The race to represent New York’s newly redrawn 16th district – now one of the most Jewish congressional districts in the United States – has had a number of inconsistencies and consistencies this election cycle. The common refrain from lower Westchester was a strong dislike for far-left wing “Squad” member Rep. Jamaal Bowman to represent the district. What remained unclear, was whether the community would rally behind a single candidate to defeat Bowman, or split the vote to enable Bowman to coast to victory.
For the past two months, members of the Jewish community divided their support between Vedat Gashi and Catherine Parker. Gashi, who entered the race early, received a significant amount of support from everyone. When the district lines were redrawn in May, Parker entered the race and gathered support from local constituents and people who wanted to see a woman take the congressional seat, much as Nita Lowey had for decades.
Over this past week, realizing that dividing the vote between two candidates was a certain path to victory for Bowman, the Orthodox community opted to put its support behind Gashi as providing the best path to defeating the congressman who voted for policies like “Defund the Police“, “Abolish ICE“, calling the founding of Israel a “catastrophe”, and against the Infrastructure Bill.
Critical to the Orthodox community’s decision was the significant endorsements Gashi has – and continues – to accumulate, including from Mike Spano, the mayor of Yonkers, the largest city in the district and home to a significant base of Bowman support. Spano and Tom Meier, Chair of the Yonkers Democratic Committee will be hosting an event for Gashi on August 16.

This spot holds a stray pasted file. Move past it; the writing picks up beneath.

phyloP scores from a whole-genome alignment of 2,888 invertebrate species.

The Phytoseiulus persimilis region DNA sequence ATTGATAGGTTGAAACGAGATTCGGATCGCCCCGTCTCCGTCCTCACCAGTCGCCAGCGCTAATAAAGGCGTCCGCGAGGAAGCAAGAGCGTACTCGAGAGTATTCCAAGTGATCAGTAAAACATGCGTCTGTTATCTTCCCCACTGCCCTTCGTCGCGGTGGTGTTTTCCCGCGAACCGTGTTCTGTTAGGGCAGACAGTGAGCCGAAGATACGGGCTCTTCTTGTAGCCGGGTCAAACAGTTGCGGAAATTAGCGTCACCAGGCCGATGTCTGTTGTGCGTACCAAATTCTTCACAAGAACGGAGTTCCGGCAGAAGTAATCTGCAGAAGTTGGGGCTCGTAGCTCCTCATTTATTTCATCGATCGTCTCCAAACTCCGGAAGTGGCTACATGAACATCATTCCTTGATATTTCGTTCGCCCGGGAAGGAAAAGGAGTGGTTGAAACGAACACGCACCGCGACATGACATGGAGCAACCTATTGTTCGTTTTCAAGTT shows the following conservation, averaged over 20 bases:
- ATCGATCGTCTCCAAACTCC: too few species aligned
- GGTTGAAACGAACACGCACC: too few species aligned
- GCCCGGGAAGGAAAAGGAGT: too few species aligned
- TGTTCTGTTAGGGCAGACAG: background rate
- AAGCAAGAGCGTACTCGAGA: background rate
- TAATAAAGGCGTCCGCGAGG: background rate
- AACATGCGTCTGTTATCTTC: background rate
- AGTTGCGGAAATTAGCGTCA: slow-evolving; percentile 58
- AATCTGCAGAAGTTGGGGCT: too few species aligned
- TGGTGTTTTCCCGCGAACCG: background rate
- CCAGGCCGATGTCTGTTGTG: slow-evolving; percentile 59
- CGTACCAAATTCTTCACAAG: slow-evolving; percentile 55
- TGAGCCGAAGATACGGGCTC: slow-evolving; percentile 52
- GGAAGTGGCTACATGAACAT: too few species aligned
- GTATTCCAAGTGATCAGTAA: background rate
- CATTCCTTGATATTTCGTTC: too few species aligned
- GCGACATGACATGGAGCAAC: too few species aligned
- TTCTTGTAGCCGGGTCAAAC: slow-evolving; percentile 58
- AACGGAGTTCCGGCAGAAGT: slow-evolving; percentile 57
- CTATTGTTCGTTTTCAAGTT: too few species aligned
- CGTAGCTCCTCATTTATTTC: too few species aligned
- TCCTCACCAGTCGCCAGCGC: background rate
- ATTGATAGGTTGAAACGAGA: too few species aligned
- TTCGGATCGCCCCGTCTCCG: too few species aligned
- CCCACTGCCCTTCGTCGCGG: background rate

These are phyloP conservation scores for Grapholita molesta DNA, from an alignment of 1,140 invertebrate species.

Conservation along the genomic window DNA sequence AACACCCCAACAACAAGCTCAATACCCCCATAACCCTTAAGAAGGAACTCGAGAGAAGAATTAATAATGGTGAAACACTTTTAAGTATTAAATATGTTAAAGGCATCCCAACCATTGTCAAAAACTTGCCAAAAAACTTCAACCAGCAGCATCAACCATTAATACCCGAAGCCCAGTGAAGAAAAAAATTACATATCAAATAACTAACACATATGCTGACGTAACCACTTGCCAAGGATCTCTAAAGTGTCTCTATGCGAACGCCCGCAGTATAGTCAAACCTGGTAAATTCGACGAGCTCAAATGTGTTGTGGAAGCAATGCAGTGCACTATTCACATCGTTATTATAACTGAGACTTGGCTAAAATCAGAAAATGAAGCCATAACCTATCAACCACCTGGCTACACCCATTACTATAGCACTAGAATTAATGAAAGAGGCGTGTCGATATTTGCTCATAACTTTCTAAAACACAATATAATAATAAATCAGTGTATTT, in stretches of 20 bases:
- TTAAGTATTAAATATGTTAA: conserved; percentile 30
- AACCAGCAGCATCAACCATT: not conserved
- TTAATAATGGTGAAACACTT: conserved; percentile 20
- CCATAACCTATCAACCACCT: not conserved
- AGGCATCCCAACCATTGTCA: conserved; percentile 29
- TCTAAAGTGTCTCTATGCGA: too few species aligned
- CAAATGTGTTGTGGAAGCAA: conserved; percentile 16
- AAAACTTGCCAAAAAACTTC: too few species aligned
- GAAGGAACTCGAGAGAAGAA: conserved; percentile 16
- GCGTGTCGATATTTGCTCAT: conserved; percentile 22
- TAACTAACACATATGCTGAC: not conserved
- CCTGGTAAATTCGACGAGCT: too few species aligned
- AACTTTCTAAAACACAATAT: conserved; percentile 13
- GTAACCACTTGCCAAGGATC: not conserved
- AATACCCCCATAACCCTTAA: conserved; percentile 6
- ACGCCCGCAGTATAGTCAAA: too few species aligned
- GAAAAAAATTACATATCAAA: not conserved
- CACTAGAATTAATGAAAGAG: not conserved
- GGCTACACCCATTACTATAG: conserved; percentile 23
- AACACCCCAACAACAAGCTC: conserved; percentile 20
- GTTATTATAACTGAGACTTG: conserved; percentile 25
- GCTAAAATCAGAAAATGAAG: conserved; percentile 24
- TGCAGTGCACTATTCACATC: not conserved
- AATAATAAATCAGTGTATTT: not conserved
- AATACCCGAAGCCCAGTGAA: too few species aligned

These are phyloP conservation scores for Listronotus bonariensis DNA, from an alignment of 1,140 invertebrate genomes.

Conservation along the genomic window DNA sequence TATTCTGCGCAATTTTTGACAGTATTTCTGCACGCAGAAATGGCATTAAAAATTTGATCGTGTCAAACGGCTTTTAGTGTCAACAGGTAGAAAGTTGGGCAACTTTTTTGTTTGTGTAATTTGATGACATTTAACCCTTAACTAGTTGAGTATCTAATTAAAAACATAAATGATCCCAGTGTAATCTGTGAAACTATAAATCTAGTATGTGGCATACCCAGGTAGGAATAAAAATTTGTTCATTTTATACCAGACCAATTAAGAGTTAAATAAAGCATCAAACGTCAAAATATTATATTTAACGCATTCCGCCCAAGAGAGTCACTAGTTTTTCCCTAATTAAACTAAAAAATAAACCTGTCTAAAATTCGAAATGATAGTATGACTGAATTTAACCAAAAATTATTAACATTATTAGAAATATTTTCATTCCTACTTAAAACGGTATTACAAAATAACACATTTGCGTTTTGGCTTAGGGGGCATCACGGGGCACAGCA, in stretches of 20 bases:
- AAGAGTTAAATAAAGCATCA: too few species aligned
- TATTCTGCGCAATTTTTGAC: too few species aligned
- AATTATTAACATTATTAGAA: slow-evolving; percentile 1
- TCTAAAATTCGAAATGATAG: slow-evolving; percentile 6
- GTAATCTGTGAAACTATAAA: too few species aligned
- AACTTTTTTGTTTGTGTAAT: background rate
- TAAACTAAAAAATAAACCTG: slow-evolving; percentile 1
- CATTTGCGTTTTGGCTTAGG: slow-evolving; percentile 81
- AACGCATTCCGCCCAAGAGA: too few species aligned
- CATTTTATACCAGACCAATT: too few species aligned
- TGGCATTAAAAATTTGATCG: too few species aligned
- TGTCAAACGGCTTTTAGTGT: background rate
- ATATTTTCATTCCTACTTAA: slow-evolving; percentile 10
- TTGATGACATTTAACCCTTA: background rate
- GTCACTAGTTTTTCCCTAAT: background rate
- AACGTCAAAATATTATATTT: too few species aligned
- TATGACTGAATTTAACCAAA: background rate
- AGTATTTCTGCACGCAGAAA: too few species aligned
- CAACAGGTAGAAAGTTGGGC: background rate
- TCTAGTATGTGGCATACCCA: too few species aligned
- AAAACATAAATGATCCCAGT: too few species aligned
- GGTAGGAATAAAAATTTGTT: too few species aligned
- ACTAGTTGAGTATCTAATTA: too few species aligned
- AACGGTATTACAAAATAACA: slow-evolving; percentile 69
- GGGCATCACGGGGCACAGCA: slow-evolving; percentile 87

Other endorsements this week came from former Rep. Nita Lowey on August 3rd as well as former Rep. Eliot Engel, whom Bowman defeated two years ago. Members of the Orthodox community in White Plains decided to back Gashi on August 2nd, and from New Rochelle on August 4th. The Orthodox community from Scarsdale has been behind Gashi from the start, supporting his moderate, common sense approach to legislation and support for Israel.
Other reasons for picking Gashi include his solid organizational infrastructure set up for the final weeks of the race, with several more months and significantly more money to campaign than Parker, who entered only recently.
It’s never easy to defeat an incumbent, even one with a horrible track record like Bowman. Yet there is a path.
It remains to be seen if the broader Jewish community will get behind Gashi the way the Orthodox community joined in common cause this week. If they do, it might encourage Parker to drop from the race, thereby winning support from the community for her to pursue another political run in the future, and pave a clearer path to defeat a member of the far-left “Squad” on August 23rd.